The aim is to plant mungbeans between the rows of fresh barley stubble that is standing up well, but if the planter gets off line it can be hard to achieve proper seed-to-soil contact with the high level of stubble present. Ultimately, it would be good to have GPS steering on planter bar to ensure the planter tracks exactly between the rows of stubble.
In the lead-up to harvest both mungbean and sorghum crops are desiccated but this operation is too late to stop seed set on late germinated weeds. To prevent weed seed set in these in-crop escapes Peter is working on system that can be used to spray weeds in the inter-row just before the sorghum starts to flower.
At harvest the Emar chaff deck is used in all crops, every year. In the last five years this harvest weed seed control tool has had a massive impact by reining in large populations of Johnston grass.
“The chaff deck applied consistent downward pressure on the Johnson grass seed bank every year and also helps us manage feathertop Rhodes grass,” says Peter. “Of course, the benefit is most noticeable when populations start high, but it is also good to know that it is also effective in keeping numbers low across the farm.”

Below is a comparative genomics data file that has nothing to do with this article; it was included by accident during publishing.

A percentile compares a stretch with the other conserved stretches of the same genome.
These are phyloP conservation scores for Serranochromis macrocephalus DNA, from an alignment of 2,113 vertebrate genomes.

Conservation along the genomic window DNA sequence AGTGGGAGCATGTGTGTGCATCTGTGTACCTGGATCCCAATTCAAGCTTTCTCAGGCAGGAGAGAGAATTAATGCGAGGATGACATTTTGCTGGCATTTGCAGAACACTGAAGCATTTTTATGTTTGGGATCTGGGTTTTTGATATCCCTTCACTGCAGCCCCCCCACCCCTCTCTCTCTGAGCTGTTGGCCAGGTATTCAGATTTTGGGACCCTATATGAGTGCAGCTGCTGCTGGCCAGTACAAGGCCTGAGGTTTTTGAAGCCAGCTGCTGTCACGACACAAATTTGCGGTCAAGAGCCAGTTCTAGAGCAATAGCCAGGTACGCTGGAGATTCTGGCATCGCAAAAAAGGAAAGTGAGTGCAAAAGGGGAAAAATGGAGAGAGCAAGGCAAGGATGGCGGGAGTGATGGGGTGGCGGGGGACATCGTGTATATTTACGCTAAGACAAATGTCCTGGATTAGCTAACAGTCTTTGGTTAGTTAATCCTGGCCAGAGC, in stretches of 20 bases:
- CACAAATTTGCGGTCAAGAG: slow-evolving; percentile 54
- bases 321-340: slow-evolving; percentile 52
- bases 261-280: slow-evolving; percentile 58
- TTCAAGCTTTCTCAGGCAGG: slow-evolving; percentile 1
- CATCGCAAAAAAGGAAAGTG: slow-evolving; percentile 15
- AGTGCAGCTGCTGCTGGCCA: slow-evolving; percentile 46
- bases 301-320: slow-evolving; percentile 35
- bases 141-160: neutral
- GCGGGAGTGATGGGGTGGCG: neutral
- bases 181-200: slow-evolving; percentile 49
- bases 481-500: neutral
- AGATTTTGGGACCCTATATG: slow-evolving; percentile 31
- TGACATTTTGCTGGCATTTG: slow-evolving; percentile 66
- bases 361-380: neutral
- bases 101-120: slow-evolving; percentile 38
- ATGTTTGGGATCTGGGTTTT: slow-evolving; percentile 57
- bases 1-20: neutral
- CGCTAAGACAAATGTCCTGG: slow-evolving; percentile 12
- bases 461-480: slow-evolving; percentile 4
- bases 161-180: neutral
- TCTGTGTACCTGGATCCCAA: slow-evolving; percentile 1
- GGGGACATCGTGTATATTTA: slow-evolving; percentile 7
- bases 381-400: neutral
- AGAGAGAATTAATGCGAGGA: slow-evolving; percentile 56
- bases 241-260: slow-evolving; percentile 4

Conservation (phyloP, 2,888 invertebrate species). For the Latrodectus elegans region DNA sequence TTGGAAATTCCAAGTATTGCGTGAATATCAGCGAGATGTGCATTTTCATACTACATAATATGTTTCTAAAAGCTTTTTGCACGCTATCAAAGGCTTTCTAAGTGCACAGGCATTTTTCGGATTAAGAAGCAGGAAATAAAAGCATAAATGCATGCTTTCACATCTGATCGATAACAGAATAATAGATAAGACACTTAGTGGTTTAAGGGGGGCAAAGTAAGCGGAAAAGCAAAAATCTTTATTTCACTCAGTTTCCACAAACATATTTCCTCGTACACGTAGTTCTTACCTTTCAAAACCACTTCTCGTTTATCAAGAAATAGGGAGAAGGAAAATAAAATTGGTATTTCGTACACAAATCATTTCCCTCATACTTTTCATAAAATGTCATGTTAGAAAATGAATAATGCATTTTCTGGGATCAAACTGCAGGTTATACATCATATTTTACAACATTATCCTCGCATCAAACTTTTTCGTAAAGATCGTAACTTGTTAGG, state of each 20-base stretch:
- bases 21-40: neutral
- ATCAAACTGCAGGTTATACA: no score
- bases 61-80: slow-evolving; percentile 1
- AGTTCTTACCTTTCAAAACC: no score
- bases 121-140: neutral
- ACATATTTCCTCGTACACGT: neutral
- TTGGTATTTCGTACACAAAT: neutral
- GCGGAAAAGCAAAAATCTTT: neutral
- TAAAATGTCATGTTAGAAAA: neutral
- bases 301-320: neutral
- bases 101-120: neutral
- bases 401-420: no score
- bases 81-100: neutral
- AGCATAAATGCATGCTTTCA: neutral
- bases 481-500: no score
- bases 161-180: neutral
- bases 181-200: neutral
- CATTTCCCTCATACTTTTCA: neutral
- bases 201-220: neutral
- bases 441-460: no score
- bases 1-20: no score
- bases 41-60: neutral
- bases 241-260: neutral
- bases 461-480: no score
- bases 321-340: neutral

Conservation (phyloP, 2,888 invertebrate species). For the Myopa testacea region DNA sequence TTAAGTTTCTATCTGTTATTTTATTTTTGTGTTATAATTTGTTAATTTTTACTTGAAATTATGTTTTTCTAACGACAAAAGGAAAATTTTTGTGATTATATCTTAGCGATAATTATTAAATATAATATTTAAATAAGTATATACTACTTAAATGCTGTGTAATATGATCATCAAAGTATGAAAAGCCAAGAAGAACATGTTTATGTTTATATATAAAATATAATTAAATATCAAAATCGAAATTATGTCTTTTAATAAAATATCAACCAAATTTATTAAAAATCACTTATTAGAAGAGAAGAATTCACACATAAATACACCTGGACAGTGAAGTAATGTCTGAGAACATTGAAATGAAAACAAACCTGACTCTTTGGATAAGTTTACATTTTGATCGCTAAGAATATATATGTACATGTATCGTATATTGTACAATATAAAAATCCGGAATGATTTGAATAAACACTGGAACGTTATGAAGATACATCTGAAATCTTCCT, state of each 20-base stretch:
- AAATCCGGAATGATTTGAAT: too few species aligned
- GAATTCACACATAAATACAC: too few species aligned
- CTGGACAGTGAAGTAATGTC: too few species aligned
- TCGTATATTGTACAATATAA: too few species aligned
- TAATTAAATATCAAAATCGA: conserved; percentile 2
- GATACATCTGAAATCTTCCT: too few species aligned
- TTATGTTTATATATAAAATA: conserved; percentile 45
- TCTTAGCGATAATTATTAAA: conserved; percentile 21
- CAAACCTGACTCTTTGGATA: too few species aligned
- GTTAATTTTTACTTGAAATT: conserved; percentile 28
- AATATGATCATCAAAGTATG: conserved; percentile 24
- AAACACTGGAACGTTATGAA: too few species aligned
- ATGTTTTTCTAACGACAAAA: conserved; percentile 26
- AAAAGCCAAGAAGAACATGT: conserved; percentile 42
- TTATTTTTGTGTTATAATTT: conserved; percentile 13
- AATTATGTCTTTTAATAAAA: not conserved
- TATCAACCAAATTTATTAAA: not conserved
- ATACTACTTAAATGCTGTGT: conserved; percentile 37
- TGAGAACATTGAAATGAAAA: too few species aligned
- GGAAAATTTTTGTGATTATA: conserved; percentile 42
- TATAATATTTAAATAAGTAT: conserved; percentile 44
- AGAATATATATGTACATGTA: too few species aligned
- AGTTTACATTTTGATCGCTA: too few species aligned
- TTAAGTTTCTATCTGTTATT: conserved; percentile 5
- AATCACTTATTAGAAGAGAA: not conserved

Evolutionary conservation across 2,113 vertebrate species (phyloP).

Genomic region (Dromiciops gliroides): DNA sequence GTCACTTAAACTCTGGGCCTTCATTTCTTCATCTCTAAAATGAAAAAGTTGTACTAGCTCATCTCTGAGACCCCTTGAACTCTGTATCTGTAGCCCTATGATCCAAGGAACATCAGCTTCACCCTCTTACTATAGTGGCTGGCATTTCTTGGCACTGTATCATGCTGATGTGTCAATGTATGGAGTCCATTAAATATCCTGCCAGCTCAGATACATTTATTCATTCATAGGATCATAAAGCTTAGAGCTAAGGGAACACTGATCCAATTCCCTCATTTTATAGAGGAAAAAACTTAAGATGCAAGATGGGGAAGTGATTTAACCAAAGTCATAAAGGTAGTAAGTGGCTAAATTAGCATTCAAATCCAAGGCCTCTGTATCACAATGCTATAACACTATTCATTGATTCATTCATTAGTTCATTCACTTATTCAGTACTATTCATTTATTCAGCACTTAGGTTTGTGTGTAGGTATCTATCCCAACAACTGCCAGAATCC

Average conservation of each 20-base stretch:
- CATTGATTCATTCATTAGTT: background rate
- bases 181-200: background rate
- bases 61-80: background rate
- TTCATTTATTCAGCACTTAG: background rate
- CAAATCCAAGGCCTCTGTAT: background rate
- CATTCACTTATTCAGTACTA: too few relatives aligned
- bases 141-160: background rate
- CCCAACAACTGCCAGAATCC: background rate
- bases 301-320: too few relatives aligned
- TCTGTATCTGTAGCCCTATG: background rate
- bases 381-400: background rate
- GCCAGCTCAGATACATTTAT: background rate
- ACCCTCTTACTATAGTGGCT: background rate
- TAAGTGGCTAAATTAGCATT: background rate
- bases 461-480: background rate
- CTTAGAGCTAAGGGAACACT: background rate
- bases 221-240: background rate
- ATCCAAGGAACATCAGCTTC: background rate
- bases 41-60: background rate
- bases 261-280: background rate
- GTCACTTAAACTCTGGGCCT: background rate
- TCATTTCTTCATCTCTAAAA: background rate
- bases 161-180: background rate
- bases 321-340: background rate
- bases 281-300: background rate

He has also noticed that the chaff deck is very effective in controlling volunteer crop plants. Having all the weed seed and any grain that was thrown out the back of the harvester placed on the wheeltracks makes control much easier and more effective.
“When we do fallow sprays, we run larger nozzles over the wheeltracks to make sure any weeds that germinate are controlled before they can set seed,” he says. “In some instances, the only weeds present in-crop are along the wheeltracks so we can just turn on the six nozzles running over the three sets of wheeltracks.”
The combination of the stripper front and the chaff deck has resulted in more crop and less weeds at ‘Kurilda’, even through a series of very dry years.